Egypt: Stop criminalising human rights activists

'With this politically motivated trial of Saad Eddin Ibrahim and his colleagues, Egyptian authorities intend to silence the whole Egyptian human rights movement,' said Amnesty International.

In May 2001 the Supreme State Security Court had sentenced Saad Eddin Ibrahim to seven years' imprisonment on the basis of several charges, including receiving unauthorized funding and dissemination of false information abroad. After the Court of Cassation ordered a retrial in February 2002 Saad Eddin Ibrahim and the other prisoners were released. In April 2002 the retrial was opened before another circuit of the Supreme State Security Court.

On 3 June 2002 Egypt's Parliament passed a law regulating non-governmental organisations (NGO) in Egypt, which imposes a wide range of restrictions on the management, operation and financing of NGOs. The law provides criminal penalties for offences even if they amount to no more than the exercise of freedom of association as guaranteed in international treaties.

'This law seriously curtails the right to freedom of association as guaranteed in international law,' Amnesty International said.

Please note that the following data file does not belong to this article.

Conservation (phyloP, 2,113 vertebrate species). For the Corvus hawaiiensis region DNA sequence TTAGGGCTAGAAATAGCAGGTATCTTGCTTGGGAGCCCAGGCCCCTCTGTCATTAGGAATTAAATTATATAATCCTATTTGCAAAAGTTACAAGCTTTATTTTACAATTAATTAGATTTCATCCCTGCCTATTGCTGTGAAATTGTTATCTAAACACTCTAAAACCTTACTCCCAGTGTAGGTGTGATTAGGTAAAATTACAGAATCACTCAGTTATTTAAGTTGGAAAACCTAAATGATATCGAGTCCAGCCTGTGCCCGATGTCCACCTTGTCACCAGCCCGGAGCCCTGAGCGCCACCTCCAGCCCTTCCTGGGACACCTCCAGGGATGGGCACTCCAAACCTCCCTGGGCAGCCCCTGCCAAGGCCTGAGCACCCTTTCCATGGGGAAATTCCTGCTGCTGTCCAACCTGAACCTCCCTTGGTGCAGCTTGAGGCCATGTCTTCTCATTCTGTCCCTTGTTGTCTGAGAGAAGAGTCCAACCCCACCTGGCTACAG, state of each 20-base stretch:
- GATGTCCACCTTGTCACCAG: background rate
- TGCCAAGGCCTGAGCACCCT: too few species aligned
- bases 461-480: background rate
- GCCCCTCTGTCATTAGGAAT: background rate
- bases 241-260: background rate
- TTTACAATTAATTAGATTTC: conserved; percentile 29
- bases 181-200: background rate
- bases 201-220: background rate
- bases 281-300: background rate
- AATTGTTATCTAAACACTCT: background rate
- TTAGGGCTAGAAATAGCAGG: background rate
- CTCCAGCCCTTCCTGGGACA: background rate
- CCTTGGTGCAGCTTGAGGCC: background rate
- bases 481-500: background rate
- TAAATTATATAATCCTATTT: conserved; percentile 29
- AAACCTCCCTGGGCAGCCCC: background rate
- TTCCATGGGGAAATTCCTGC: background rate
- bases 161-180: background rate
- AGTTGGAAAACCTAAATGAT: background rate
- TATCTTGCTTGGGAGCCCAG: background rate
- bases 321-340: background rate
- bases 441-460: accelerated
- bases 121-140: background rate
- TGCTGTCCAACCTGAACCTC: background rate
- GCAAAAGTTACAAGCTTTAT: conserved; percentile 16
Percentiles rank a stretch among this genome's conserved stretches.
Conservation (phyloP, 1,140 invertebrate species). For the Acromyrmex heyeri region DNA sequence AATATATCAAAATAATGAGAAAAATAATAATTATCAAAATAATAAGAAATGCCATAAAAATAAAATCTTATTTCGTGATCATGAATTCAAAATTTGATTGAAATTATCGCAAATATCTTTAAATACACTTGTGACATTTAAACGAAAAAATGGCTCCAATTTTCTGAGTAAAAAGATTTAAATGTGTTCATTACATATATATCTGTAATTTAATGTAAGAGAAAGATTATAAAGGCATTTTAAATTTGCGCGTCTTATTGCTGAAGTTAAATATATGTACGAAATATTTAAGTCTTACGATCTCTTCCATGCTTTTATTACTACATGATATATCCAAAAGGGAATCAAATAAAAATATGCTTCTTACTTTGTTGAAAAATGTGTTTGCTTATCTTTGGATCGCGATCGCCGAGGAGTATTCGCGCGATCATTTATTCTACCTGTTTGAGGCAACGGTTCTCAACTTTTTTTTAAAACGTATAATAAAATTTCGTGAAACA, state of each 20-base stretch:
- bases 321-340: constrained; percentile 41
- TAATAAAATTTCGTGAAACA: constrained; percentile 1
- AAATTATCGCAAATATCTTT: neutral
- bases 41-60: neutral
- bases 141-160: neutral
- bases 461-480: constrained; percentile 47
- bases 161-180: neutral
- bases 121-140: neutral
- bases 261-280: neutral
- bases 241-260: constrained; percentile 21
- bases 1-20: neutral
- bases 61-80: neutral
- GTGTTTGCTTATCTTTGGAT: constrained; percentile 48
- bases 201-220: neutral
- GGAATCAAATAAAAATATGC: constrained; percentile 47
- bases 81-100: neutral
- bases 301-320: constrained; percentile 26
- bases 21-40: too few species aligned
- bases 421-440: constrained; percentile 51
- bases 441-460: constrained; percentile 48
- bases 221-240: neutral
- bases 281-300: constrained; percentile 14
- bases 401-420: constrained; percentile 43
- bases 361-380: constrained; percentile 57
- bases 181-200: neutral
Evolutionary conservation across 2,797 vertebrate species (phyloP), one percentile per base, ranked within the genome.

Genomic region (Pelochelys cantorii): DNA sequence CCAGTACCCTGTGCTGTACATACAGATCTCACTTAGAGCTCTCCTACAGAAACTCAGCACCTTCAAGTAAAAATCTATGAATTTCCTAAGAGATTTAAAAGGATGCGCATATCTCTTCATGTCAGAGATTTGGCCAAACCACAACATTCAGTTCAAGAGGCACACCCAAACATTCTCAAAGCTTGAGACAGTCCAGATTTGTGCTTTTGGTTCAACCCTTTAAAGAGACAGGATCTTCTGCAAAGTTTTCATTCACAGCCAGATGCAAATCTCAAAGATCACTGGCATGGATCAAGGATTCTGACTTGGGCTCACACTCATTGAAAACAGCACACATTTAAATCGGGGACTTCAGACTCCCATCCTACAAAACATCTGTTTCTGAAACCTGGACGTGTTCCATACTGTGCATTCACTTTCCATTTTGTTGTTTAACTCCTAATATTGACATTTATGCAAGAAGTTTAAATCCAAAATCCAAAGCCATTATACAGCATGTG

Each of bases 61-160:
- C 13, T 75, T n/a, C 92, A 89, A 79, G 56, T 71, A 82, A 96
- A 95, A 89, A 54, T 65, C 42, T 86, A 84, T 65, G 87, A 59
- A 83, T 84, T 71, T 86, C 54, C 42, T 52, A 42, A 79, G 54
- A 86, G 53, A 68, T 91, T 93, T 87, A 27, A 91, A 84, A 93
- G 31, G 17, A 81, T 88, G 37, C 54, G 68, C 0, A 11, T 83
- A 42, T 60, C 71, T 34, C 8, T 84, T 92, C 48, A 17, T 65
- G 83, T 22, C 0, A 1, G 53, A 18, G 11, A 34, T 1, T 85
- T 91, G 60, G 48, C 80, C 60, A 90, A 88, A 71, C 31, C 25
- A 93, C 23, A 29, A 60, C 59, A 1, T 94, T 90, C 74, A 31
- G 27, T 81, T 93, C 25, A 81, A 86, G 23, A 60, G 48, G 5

The new law is largely based on Law 153 of 1999, which was ruled unconstitutional in June 2000 on procedural grounds. In May 2000 the UN Committee for Economic, Social and Cultural Rights expressed concerns regarding Law 153, noting that it 'gives the government control over the rights of NGOs to manage their own activities, including seeking external funding.'

'The ongoing trial against human rights activist Saad Eddin Ibrahim and the new NGO Law are threatening the development of civil society in Egypt, in particular the human rights movement,' Amnesty International said.

Background

The new law has retained the restrictive regulations of the previous law. Under the new law, NGOs must receive prior approval by the authorities for several activities, including conducting board elections (Article 34), joining an organisation outside Egypt (Article 16) and receiving funding from abroad (Article 17).

In addition the new law introduces provisions, which entitle the Ministry of Social Affairs to order the dissolution of an NGO without having to seek the ruling of a court. Reasons for ordering the dissolution can include engagement in prohibited political or unionist activities and receipt of unauthorised funding from abroad.

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